With 37,819 Minnesota fans, unaccustomed to basting in 91-degree heat, on hand for the sun-drenched proceedings, the Royals and Bruce Chen seemed to have a grip on Sunday's series finale. That was before the Twins muscled up and finished the day with four home runs.
"It got away in a hurry, the homers killed us," Royals manager Ned Yost said. "Bruce was really rolling. ... he was totally in control of the game."
Until the sixth inning at least.
Trevor Plouffe pounded a home run to left field against Chen in the second inning. That came just after first baseman Eric Hosmer saved an errant throw by third baseman Yuniesky Betancourt, leaping high for the grab and tagging batter Justin Morneau as he descended. It was one of two sparkling plays by the young first sacker.
The Royals tied the score in the fourth inning, started by All-Star Billy Butler's single to center. A one-out walk to Betancourt and Hosmer's single loaded the bases, but the only run scored on Brayan Pena's long sacrifice fly to center.
Then the Royals ganged up on Twins left-hander Francisco Liriano with four runs in the sixth inning. They loaded the bases with one out on Betancourt's single, a hit batter (Hosmer) and Pena's single off Liriano's glove. Jason Bourgeois' sharp grounder got past first baseman Morneau and rolled into right field, where it got through Darin Mastroianni. Result: two errors on the play and two runs.
That brought right-hander Jeff Gray in relief of Liriano but the assault continued as Irving Falu lined a two-run double down the right-field line. Gray eventually ended the inning, but it was 5-1 Royals.
"It was a battle for Frankie. I think we could all see that," Twins manager Ron Gardenhire said. "I think that sun kind of took its toll on him. It took us a while to get to Chen, but we finally banged some balls around off him."
Indeed, the Twins immediately retaliated against Chen with a five-run sixth inning.
"I feel bad," Chen said. "We had a good lead and I feel like I let the game get away from me.
Brian Dozier opened their sixth with a triple to deep center and scored on Denard Span's sacrifice bunt. Jamey Carroll walked, Joe Mauer singled and Josh Willingham pounded a three-run homer into the center-field bullpen.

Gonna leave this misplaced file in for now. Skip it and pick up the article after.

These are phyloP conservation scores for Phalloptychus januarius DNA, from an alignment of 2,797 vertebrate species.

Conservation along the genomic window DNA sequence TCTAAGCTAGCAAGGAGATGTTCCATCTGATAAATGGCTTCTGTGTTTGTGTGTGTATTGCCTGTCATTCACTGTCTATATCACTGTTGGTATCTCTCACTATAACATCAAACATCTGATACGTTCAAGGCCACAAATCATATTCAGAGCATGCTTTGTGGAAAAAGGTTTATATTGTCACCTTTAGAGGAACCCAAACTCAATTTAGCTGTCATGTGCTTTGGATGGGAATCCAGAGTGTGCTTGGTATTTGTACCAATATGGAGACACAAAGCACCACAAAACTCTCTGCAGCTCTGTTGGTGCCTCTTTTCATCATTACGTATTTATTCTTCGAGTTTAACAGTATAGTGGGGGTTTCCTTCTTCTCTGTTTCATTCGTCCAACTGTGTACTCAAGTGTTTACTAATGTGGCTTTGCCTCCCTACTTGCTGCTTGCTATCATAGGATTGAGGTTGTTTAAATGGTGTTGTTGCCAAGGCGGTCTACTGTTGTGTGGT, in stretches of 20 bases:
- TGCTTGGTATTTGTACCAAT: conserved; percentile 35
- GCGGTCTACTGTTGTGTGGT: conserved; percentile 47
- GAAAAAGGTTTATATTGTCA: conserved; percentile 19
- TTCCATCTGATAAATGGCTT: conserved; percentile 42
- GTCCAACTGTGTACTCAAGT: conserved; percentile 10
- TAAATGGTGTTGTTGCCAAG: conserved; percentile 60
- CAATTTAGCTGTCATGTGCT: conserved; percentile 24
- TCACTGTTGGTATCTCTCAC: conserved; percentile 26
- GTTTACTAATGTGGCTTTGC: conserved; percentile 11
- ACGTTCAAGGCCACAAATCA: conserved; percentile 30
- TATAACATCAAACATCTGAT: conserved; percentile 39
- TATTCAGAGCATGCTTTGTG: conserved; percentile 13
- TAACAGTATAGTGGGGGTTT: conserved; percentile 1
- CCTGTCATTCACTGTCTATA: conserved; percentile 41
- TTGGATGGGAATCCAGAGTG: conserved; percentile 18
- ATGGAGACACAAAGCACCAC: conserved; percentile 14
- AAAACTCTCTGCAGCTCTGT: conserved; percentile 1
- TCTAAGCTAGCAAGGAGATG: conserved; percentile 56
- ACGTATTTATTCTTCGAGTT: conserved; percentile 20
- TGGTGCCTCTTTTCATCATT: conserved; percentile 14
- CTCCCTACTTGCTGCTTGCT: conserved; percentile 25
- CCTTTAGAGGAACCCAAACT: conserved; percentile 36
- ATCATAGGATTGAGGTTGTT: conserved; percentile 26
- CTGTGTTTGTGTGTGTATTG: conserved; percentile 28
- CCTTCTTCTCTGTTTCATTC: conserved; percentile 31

"I should've made better pitches and I certainly shouldn't have walked Carroll in that situation," Chen said. "But I really felt like I had all my pitches going and I shouldn't have given up six runs, especially since we were ahead, 5-1."
Suddenly it was 5-5 and when, as the inning continued, Plouffe walloped his second home run into the left-field seats, the Twins were ahead and Chen, too, was out of the game. The Twins added a run in the seventh as Kelvin Herrera walked Dozier and, after stealing second, he scored on Span's single off Jose Mijares for a 7-5 lead.
With two outs in the top of the eighth, Alex Gordon doubled and Alcides Escobar walked, setting up a big opportunity for Butler, the newly anointed All-Star. Butler did his best in a stirring 10-pitch battle with right-hander Jared Burton, fouling off five pitches but finally went down swinging.
Then came the eighth-inning add-ons -- Drew Butera's three-run smash to left field off Aaron Crow -- that effectively squashed the Royals' spirited ninth-inning comeback bid.
"Butera's homer ended up killing us, but our guys just stayed after it, they didn't quit and I'm proud of them for that," Yost said. "They made it interesting till the end."
After two outs in the ninth, the Royals came back with three runs on singles by Hosmer and Pena, pinch-hitter Salvador Perez's double and Falu's two-run single. But lefty Glen Perkins finally got Alex Gordon to ground into the game-ending out.
Falu, playing second base while Betancourt gave Mike Moustakas a day off at third, wound up with four RBIs on three hits.
"I feel bad because my team lost," Falu said. "I tried to do my best."